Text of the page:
For the builder or general contractor, scaffolding is a tool of the trade that makes the work easier by allowing builders access to areas where there are no stairs or entrances on the ground floor. This is the only way to access some higher level building windows and roofing frames. The scaffolding you choose should be sturdy and follow HSE safety requirements to prevent employees from being injured on the job. Here are some facts about the different types of scaffolds and the best safety practices.
The Scaffold Tower
The scaffold tower is one of the most popular choices for scaffolding. The tower is made of galvanized steel framing with wood or heavy-duty aluminium decking. It is free standing and can be put right up to the area where you will be working without using the building for support.
The Hanging Scaffold
The hanging scaffold is similar to those used by window cleaners. They are suspended to a certain height and can be adjusted up or down and are user controlled. These are great for getting in and out of places without blocking walkways and high traffic areas.
The Rolling Scaffold
The rolling scaffold is just as the name implies a scaffold tower on wheels. These towers come in varying heights from 6, 12 and 18 ft. tall with locking castors. The height can be adjusted up or down by two feet. The galvanized cross bars give the scaffold added support and stability.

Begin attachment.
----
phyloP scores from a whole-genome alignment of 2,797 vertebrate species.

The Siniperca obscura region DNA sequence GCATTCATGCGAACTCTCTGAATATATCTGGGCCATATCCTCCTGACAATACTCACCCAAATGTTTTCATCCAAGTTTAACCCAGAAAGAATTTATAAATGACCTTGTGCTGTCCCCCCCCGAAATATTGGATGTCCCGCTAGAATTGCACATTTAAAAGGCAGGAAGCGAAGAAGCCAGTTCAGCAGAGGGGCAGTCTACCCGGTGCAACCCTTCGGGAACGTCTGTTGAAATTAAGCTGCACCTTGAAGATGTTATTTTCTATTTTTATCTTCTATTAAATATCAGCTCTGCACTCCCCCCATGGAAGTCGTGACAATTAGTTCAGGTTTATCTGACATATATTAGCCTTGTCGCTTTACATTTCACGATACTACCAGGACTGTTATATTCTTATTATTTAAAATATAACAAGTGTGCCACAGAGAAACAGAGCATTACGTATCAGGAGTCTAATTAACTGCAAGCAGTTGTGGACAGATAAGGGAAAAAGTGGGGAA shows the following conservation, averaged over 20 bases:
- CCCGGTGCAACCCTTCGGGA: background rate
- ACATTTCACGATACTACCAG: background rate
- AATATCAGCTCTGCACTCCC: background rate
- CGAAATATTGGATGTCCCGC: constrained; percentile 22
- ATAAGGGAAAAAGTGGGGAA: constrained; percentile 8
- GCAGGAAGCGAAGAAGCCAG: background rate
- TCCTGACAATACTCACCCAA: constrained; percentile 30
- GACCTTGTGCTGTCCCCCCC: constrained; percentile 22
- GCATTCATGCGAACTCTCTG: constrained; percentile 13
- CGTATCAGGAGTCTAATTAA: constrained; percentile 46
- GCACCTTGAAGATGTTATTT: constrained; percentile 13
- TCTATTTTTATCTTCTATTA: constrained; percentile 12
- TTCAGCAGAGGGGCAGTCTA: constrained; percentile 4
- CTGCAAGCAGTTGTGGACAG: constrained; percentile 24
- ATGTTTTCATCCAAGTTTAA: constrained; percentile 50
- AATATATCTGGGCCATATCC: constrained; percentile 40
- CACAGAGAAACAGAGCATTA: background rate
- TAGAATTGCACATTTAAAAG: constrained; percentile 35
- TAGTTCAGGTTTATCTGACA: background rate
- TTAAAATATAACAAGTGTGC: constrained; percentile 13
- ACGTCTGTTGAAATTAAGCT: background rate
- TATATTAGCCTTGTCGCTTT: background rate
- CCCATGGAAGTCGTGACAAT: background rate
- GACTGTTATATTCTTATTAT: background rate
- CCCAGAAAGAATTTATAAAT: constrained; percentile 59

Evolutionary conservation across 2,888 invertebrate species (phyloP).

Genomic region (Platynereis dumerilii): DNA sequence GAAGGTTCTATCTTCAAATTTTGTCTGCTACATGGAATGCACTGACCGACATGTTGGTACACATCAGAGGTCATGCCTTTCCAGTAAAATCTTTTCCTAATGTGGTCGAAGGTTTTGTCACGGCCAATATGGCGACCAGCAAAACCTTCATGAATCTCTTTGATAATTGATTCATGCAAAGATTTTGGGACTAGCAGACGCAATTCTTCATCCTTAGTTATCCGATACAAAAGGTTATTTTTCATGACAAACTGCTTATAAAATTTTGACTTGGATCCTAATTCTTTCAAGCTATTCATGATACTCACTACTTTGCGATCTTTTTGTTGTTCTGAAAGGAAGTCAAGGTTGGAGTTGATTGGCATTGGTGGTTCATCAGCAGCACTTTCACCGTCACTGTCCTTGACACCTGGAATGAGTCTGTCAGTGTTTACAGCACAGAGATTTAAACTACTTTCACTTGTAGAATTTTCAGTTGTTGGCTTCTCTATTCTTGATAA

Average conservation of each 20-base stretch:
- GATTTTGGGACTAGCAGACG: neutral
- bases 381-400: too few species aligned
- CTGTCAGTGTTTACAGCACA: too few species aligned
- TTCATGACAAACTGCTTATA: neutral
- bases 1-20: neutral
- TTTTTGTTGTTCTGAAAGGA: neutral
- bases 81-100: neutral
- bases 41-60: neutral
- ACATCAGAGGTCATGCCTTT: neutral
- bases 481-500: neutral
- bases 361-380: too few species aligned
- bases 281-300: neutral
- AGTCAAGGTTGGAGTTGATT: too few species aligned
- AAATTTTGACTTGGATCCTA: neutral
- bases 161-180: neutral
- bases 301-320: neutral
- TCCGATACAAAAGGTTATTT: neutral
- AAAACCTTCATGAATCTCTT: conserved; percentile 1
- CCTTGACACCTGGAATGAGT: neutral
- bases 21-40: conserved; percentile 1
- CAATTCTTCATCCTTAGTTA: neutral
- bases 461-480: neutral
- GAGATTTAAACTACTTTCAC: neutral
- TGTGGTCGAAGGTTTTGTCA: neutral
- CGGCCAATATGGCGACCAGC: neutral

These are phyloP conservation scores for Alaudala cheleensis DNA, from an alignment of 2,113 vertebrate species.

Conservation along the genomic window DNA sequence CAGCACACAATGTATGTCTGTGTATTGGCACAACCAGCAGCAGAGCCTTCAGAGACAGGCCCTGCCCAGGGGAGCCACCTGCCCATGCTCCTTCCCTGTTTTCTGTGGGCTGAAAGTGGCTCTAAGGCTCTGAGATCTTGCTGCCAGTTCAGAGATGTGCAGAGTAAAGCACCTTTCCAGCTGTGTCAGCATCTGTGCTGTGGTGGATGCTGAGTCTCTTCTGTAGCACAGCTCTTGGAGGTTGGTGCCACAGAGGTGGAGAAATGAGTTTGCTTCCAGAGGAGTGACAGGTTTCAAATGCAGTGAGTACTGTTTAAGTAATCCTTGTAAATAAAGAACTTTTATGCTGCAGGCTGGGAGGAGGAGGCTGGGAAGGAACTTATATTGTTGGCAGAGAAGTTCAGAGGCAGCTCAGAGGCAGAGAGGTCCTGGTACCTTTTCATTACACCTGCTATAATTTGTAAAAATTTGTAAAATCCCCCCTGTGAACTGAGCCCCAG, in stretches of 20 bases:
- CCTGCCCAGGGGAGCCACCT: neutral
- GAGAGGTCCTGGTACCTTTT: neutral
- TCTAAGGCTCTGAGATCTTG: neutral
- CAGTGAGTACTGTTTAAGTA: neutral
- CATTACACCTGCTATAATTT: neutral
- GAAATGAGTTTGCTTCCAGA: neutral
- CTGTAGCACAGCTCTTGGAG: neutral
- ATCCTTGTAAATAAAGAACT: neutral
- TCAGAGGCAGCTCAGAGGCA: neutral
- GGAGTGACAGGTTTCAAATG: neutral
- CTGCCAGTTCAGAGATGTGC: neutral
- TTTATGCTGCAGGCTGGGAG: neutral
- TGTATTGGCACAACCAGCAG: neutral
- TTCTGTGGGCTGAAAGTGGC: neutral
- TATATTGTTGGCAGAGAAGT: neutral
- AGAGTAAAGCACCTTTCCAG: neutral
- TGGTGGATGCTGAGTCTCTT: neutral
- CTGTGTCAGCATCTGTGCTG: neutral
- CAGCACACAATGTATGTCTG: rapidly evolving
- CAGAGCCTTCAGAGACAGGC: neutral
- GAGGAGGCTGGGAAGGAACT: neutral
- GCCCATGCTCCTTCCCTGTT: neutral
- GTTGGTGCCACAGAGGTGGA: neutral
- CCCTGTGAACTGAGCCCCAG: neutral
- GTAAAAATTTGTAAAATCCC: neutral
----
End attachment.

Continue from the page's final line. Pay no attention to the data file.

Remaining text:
Safety is a big issue due to the fact that many construction accidents occur with workers using improperly placed scaffolding. The first recommendation is to make sure the scaffolding your company uses is constructed properly and in good condition. Second, you must be sure to place scaffold towers on a flat, level surface.
Non-rolling scaffold are best used on dirt and sod, while rolling towers are better for hard surfaces like concrete. Statistics show that workers spend over 50% of their time working on scaffolds.
Scaffolding should meet HSE standards for safety and workers should wear hard hats and other protective gear. When moving the tower from one place to another, securely lock the wheels and make sure the tower is at least 14 inches from the building surface. Workers should be trained in scaffold safety such as not leaving any tools or objects on scaffolding while moving. Many accidents can be avoided with the proper training and safety implementation.
Extra safety precautions must be used when working at heights above 6 feet tall and by anyone working in a ditch or trench. Insurance companies pay huge amounts of money in Scaffold Compensation claims and worker’s accident claims due to improperly used equipment and worker error.
To maintain the safety of your team, always use equipment the way it is intended and according to the directions. Never use equipment or tools missing parts or guards. Safety is the responsibility of everyone on the team so workers should look out for each other and report safety violations to the supervisor immediately. By purchasing only high quality materials and tools, you are ensuring the safety of every member of the team.